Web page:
Use Your Body To Earn A Living? What Happens If You're Injured Through Negligence?

Posted on: 10 November 2015


If you're a professional (or semi-professional) athlete, model, or entertainer, you may dread illnesses and minor injuries that can keep you sidelined until you're able to perform. Even worse can be a more serious accident that leaves you unable to work for weeks or even months -- particularly if this temporary absence from the spotlight casts a permanent shadow over the trajectory of your career. Do you have any recourse against a company or individual whose negligence led to an injury that can nag you even after recovery? Read on to learn more about the potential legal options available when a slip-and-fall accident has a significant impact on both your current and future earning ability. 

When can you sue a business for damages stemming from an injury you suffered there?

While the specific area of personal injury law dealing with customer injuries on business premises is often known as "slip and fall" law, there are a variety of other types of injuries and accidents for which someone can sue. Generally speaking, if a patron can show that the business owner breached his or her duty of care toward the public and this breach resulted in a physical injury or illness, the victim may be able to recover financial damages. 

For example, a business owner who failed to take steps to ensure his or her parking lot was clear after a snowstorm may be liable for injuries a customer suffers after falling in the parking lot or being struck by a sliding car. A restaurant owner who doesn't require his or her staff to take food handling safety courses could be liable for any hospital bills incurred by customers who contract food poisoning after a meal. Even a basketball arena's owner who fails to have staff quickly clean up sweat drips could become liable for a player's fall.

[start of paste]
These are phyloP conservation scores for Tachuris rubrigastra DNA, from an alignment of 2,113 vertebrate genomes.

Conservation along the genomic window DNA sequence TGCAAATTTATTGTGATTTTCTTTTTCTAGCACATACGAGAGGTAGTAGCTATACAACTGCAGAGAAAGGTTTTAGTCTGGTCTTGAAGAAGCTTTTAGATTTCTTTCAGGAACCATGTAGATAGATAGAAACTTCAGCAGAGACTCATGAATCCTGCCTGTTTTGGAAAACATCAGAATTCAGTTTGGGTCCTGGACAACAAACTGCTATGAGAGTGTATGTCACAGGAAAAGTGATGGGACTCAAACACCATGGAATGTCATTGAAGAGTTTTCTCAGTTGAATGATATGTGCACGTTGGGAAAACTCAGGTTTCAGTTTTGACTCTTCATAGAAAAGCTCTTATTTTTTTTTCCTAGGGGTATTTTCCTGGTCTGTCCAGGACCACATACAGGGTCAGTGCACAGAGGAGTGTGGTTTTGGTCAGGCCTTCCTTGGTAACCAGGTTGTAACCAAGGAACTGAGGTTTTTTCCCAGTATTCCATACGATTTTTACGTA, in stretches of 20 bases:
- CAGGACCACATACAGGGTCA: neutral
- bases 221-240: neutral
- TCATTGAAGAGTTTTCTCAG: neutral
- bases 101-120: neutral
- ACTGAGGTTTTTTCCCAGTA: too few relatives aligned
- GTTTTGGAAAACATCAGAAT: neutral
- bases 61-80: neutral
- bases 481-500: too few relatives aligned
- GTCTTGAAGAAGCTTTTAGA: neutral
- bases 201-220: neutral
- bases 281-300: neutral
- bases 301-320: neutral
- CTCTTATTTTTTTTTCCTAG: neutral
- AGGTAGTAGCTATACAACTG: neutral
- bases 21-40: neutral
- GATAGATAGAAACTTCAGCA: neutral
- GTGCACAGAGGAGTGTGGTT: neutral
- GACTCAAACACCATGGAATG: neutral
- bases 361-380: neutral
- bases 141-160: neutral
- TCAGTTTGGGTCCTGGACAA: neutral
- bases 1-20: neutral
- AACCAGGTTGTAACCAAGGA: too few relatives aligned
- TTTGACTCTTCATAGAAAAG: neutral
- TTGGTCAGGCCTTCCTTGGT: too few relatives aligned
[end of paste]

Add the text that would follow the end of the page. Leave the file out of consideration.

As someone whose "brand" is his or her body, these types of injuries and ailments can be debilitating for both your physical and financial health. Fortunately, with the right evidence you may be able to collect damages for both current and future financial harm. 

What will you need to prove to recover income-related damages?

In addition to evidence demonstrating that the defendant breached a duty of care and this breach directly led to your injury, you'll also need to show actual damages. This can include medical bills, lost wages, and even reimbursement on a per-mile basis for the time spent traveling between your home and the hospital or physical rehabilitation facility. As long as you can show that the defendant was at fault for your injuries, he or she will be held financially responsible for the reasonable present and future economic damages stemming from these injuries.

While it can be relatively simple for a court to calculate the amount of medical expenses, lost wages, and other costs directly resulting from your injury and issuing a judgment for this amount, bringing in future lost wages can be more of a challenge. You'll need the services of a professional personal injury attorney, such as those at The Law Offices of Gregg Durlofsky, to help you present the best case possible and improve your odds of winning a substantial recovery.

In some specialty industries -- particularly sports and entertainment -- there's always a risk that once you've been out of the spotlight for a few weeks or months, you can find it harder to regain your former status. This can sometimes make it difficult to compute an accurate amount of lost or diminished future earnings for those in these industries. Before your case goes to trial, you'll need to be prepared with information to not only show your potential earnings had you not been injured, but also to defend against the argument that your career was on a downward trajectory even pre-injury.